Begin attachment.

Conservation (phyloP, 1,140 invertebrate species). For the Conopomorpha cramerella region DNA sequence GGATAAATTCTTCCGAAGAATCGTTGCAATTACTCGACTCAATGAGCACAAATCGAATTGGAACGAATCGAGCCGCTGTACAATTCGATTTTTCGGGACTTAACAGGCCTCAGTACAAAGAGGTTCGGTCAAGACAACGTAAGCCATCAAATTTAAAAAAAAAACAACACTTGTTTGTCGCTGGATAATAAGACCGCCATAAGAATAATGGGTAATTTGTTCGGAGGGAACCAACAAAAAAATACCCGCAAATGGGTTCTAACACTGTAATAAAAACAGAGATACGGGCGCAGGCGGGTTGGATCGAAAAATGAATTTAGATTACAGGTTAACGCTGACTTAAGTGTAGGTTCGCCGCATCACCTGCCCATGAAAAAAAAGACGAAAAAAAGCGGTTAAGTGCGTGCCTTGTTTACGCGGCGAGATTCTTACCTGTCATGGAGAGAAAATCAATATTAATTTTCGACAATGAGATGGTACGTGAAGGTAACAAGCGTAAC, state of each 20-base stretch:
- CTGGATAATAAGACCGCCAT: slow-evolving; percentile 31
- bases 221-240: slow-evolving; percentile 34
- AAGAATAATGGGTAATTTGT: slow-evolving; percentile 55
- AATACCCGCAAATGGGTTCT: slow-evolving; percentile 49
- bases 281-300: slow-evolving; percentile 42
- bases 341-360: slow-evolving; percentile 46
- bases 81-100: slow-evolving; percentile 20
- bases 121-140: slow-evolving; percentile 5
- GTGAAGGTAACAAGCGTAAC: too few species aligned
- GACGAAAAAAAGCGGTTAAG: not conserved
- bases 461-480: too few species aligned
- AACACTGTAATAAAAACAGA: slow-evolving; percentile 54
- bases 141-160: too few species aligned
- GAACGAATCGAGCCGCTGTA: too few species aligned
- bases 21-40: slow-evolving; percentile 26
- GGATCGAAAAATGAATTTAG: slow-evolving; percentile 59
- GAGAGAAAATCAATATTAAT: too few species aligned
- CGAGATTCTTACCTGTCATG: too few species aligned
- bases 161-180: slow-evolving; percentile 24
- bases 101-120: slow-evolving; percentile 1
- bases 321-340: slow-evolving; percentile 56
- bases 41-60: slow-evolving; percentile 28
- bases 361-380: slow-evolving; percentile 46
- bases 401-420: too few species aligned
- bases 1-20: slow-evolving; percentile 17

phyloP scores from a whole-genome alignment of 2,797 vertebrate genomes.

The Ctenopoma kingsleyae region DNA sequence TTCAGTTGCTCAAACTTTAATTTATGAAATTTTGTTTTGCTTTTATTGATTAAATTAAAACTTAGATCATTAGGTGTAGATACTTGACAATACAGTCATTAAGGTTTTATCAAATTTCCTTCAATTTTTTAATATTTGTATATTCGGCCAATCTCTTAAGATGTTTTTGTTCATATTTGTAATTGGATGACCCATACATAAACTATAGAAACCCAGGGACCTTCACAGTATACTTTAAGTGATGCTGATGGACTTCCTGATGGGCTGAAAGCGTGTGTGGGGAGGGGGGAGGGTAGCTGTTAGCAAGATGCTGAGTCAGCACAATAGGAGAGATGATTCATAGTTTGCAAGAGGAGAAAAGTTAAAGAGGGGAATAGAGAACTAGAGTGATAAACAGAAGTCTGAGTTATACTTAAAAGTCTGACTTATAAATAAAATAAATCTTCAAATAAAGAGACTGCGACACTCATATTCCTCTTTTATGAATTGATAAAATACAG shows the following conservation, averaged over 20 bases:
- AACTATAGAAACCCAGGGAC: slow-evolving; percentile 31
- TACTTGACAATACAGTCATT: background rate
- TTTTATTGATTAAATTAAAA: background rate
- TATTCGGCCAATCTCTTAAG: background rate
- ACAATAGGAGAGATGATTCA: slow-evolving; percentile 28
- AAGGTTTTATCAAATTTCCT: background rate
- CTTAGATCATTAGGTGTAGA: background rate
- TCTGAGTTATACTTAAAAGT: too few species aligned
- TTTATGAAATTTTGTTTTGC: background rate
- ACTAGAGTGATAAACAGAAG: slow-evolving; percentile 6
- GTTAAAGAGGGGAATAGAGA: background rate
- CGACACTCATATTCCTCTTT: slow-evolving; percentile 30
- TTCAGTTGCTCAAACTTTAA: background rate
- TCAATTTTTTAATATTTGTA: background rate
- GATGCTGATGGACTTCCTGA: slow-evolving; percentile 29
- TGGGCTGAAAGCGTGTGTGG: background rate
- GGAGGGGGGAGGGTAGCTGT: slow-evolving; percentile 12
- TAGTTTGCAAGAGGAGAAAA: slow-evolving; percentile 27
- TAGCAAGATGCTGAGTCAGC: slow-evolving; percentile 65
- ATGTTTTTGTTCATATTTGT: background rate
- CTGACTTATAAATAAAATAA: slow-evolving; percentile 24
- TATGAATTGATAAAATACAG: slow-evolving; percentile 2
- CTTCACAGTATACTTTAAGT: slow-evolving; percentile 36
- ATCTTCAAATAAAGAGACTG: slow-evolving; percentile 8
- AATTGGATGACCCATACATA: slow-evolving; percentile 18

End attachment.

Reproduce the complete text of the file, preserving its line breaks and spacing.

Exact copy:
Conservation (phyloP, 1,140 invertebrate species). For the Conopomorpha cramerella region DNA sequence GGATAAATTCTTCCGAAGAATCGTTGCAATTACTCGACTCAATGAGCACAAATCGAATTGGAACGAATCGAGCCGCTGTACAATTCGATTTTTCGGGACTTAACAGGCCTCAGTACAAAGAGGTTCGGTCAAGACAACGTAAGCCATCAAATTTAAAAAAAAAACAACACTTGTTTGTCGCTGGATAATAAGACCGCCATAAGAATAATGGGTAATTTGTTCGGAGGGAACCAACAAAAAAATACCCGCAAATGGGTTCTAACACTGTAATAAAAACAGAGATACGGGCGCAGGCGGGTTGGATCGAAAAATGAATTTAGATTACAGGTTAACGCTGACTTAAGTGTAGGTTCGCCGCATCACCTGCCCATGAAAAAAAAGACGAAAAAAAGCGGTTAAGTGCGTGCCTTGTTTACGCGGCGAGATTCTTACCTGTCATGGAGAGAAAATCAATATTAATTTTCGACAATGAGATGGTACGTGAAGGTAACAAGCGTAAC, state of each 20-base stretch:
- CTGGATAATAAGACCGCCAT: slow-evolving; percentile 31
- bases 221-240: slow-evolving; percentile 34
- AAGAATAATGGGTAATTTGT: slow-evolving; percentile 55
- AATACCCGCAAATGGGTTCT: slow-evolving; percentile 49
- bases 281-300: slow-evolving; percentile 42
- bases 341-360: slow-evolving; percentile 46
- bases 81-100: slow-evolving; percentile 20
- bases 121-140: slow-evolving; percentile 5
- GTGAAGGTAACAAGCGTAAC: too few species aligned
- GACGAAAAAAAGCGGTTAAG: not conserved
- bases 461-480: too few species aligned
- AACACTGTAATAAAAACAGA: slow-evolving; percentile 54
- bases 141-160: too few species aligned
- GAACGAATCGAGCCGCTGTA: too few species aligned
- bases 21-40: slow-evolving; percentile 26
- GGATCGAAAAATGAATTTAG: slow-evolving; percentile 59
- GAGAGAAAATCAATATTAAT: too few species aligned
- CGAGATTCTTACCTGTCATG: too few species aligned
- bases 161-180: slow-evolving; percentile 24
- bases 101-120: slow-evolving; percentile 1
- bases 321-340: slow-evolving; percentile 56
- bases 41-60: slow-evolving; percentile 28
- bases 361-380: slow-evolving; percentile 46
- bases 401-420: too few species aligned
- bases 1-20: slow-evolving; percentile 17

phyloP scores from a whole-genome alignment of 2,797 vertebrate genomes.

The Ctenopoma kingsleyae region DNA sequence TTCAGTTGCTCAAACTTTAATTTATGAAATTTTGTTTTGCTTTTATTGATTAAATTAAAACTTAGATCATTAGGTGTAGATACTTGACAATACAGTCATTAAGGTTTTATCAAATTTCCTTCAATTTTTTAATATTTGTATATTCGGCCAATCTCTTAAGATGTTTTTGTTCATATTTGTAATTGGATGACCCATACATAAACTATAGAAACCCAGGGACCTTCACAGTATACTTTAAGTGATGCTGATGGACTTCCTGATGGGCTGAAAGCGTGTGTGGGGAGGGGGGAGGGTAGCTGTTAGCAAGATGCTGAGTCAGCACAATAGGAGAGATGATTCATAGTTTGCAAGAGGAGAAAAGTTAAAGAGGGGAATAGAGAACTAGAGTGATAAACAGAAGTCTGAGTTATACTTAAAAGTCTGACTTATAAATAAAATAAATCTTCAAATAAAGAGACTGCGACACTCATATTCCTCTTTTATGAATTGATAAAATACAG shows the following conservation, averaged over 20 bases:
- AACTATAGAAACCCAGGGAC: slow-evolving; percentile 31
- TACTTGACAATACAGTCATT: background rate
- TTTTATTGATTAAATTAAAA: background rate
- TATTCGGCCAATCTCTTAAG: background rate
- ACAATAGGAGAGATGATTCA: slow-evolving; percentile 28
- AAGGTTTTATCAAATTTCCT: background rate
- CTTAGATCATTAGGTGTAGA: background rate
- TCTGAGTTATACTTAAAAGT: too few species aligned
- TTTATGAAATTTTGTTTTGC: background rate
- ACTAGAGTGATAAACAGAAG: slow-evolving; percentile 6
- GTTAAAGAGGGGAATAGAGA: background rate
- CGACACTCATATTCCTCTTT: slow-evolving; percentile 30
- TTCAGTTGCTCAAACTTTAA: background rate
- TCAATTTTTTAATATTTGTA: background rate
- GATGCTGATGGACTTCCTGA: slow-evolving; percentile 29
- TGGGCTGAAAGCGTGTGTGG: background rate
- GGAGGGGGGAGGGTAGCTGT: slow-evolving; percentile 12
- TAGTTTGCAAGAGGAGAAAA: slow-evolving; percentile 27
- TAGCAAGATGCTGAGTCAGC: slow-evolving; percentile 65
- ATGTTTTTGTTCATATTTGT: background rate
- CTGACTTATAAATAAAATAA: slow-evolving; percentile 24
- TATGAATTGATAAAATACAG: slow-evolving; percentile 2
- CTTCACAGTATACTTTAAGT: slow-evolving; percentile 36
- ATCTTCAAATAAAGAGACTG: slow-evolving; percentile 8
- AATTGGATGACCCATACATA: slow-evolving; percentile 18